While house hacking can be a successful strategy for some people who appreciate homeownership and security, it is SLOW and definitely not for everyone. You need to remember that other real estate investing strategies can help you achieve your goals without having to rent out your spare bedroom. While house hacking is helpful if you want to buy a property with a conventional loan or if you want to leverage FHA and VA loans, it will take decades before you accumulate sizeable wealth.

Your money should be working for you!

You want all your money out in the market and making more money for you – that’s why at Oz Realty, we recommend renting where you live and using your free capital to operate as a real estate investor. The difference between true real estate investors and house hackers is that an investor knows that their money can make them more money if it’s not tied up in a single family home.

If you put a hefty deposit on a duplex or fourplex in the area you want to live, you’re anchored to that asset, and so are your funds. Money makes money. If you want to get on the fast track to wealth, you need to be prepared to sacrifice some comfort and the dream of homeownership (for now) to build your real estate portfolio. By renting, you’ll likely have lower housing expenses and more free capital to use as a down payment on your next investment property purchase or renovation.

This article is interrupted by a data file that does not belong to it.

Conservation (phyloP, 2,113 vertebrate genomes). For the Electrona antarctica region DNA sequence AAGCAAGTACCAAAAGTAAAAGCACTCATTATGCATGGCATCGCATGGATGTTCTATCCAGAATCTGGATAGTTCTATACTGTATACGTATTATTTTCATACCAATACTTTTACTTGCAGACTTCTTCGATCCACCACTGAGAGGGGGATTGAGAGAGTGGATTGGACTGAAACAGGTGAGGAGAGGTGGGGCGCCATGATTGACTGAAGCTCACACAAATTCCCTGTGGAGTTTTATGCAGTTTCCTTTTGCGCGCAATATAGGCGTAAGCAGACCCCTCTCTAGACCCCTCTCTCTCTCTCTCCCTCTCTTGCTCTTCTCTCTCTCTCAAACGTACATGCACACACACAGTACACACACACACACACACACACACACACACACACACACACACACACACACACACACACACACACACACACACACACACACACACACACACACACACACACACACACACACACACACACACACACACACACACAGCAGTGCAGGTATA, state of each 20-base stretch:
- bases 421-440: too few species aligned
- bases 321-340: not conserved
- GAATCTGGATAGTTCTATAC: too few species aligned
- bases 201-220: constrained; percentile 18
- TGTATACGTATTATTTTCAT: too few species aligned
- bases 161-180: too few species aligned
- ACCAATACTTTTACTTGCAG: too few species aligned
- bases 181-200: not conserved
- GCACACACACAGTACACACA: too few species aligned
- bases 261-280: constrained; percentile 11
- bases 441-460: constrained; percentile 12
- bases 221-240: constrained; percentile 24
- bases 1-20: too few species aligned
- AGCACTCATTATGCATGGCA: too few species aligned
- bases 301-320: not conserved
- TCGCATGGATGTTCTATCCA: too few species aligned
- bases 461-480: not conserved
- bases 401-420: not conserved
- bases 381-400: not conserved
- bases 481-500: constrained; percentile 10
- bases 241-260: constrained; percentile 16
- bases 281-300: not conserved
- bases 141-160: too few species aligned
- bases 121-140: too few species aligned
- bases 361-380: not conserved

It takes sacrifice to achieve success and financial freedom.

To become a successful and wealthy real estate investor, you’re far better off working hard, renting as inexpensively as possible, and using your funds for real estate investing and improving your assets.

Don’t anchor yourself down to a particular location with the idea of home ownership and investing combined into one because there are far more lucrative investment options. House hacking is for homeowners who also want to be passive real estate investors, not active and aggressive investors who are laser-focused on building wealth.